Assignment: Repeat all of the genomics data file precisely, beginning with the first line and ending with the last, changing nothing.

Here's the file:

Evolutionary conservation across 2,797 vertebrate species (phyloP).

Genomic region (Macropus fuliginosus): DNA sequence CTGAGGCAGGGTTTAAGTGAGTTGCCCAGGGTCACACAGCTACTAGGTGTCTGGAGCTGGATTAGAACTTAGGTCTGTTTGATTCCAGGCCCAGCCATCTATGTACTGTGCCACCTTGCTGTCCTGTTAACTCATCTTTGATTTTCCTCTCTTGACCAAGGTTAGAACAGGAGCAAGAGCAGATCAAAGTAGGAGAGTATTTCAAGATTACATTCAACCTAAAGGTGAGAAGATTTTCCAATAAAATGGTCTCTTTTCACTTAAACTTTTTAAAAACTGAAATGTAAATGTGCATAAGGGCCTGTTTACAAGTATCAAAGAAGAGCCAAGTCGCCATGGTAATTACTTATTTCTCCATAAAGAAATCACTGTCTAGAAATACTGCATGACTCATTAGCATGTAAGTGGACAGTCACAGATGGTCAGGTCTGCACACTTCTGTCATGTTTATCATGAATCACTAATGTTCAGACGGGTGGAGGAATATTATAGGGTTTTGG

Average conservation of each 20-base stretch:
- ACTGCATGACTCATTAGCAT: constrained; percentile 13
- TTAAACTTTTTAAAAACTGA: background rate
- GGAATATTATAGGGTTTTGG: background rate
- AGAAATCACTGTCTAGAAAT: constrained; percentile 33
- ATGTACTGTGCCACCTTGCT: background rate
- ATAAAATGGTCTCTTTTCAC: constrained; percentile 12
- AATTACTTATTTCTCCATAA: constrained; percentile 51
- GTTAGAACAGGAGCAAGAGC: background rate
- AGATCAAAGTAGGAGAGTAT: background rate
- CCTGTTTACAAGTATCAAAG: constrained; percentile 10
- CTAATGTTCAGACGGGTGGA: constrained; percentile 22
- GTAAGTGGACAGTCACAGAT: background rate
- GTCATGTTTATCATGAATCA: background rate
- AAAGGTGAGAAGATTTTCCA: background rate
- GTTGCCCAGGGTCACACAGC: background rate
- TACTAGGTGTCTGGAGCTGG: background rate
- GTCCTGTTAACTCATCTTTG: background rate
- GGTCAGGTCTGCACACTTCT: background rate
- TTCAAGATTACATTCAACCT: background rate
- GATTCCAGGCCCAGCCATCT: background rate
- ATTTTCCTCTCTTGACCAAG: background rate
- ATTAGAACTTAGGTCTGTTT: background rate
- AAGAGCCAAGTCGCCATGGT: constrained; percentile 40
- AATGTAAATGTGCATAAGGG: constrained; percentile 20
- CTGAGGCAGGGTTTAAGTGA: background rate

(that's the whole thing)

Evolutionary conservation across 2,797 vertebrate species (phyloP).

Genomic region (Macropus fuliginosus): DNA sequence CTGAGGCAGGGTTTAAGTGAGTTGCCCAGGGTCACACAGCTACTAGGTGTCTGGAGCTGGATTAGAACTTAGGTCTGTTTGATTCCAGGCCCAGCCATCTATGTACTGTGCCACCTTGCTGTCCTGTTAACTCATCTTTGATTTTCCTCTCTTGACCAAGGTTAGAACAGGAGCAAGAGCAGATCAAAGTAGGAGAGTATTTCAAGATTACATTCAACCTAAAGGTGAGAAGATTTTCCAATAAAATGGTCTCTTTTCACTTAAACTTTTTAAAAACTGAAATGTAAATGTGCATAAGGGCCTGTTTACAAGTATCAAAGAAGAGCCAAGTCGCCATGGTAATTACTTATTTCTCCATAAAGAAATCACTGTCTAGAAATACTGCATGACTCATTAGCATGTAAGTGGACAGTCACAGATGGTCAGGTCTGCACACTTCTGTCATGTTTATCATGAATCACTAATGTTCAGACGGGTGGAGGAATATTATAGGGTTTTGG

Average conservation of each 20-base stretch:
- ACTGCATGACTCATTAGCAT: constrained; percentile 13
- TTAAACTTTTTAAAAACTGA: background rate
- GGAATATTATAGGGTTTTGG: background rate
- AGAAATCACTGTCTAGAAAT: constrained; percentile 33
- ATGTACTGTGCCACCTTGCT: background rate
- ATAAAATGGTCTCTTTTCAC: constrained; percentile 12
- AATTACTTATTTCTCCATAA: constrained; percentile 51
- GTTAGAACAGGAGCAAGAGC: background rate
- AGATCAAAGTAGGAGAGTAT: background rate
- CCTGTTTACAAGTATCAAAG: constrained; percentile 10
- CTAATGTTCAGACGGGTGGA: constrained; percentile 22
- GTAAGTGGACAGTCACAGAT: background rate
- GTCATGTTTATCATGAATCA: background rate
- AAAGGTGAGAAGATTTTCCA: background rate
- GTTGCCCAGGGTCACACAGC: background rate
- TACTAGGTGTCTGGAGCTGG: background rate
- GTCCTGTTAACTCATCTTTG: background rate
- GGTCAGGTCTGCACACTTCT: background rate
- TTCAAGATTACATTCAACCT: background rate
- GATTCCAGGCCCAGCCATCT: background rate
- ATTTTCCTCTCTTGACCAAG: background rate
- ATTAGAACTTAGGTCTGTTT: background rate
- AAGAGCCAAGTCGCCATGGT: constrained; percentile 40
- AATGTAAATGTGCATAAGGG: constrained; percentile 20
- CTGAGGCAGGGTTTAAGTGA: background rate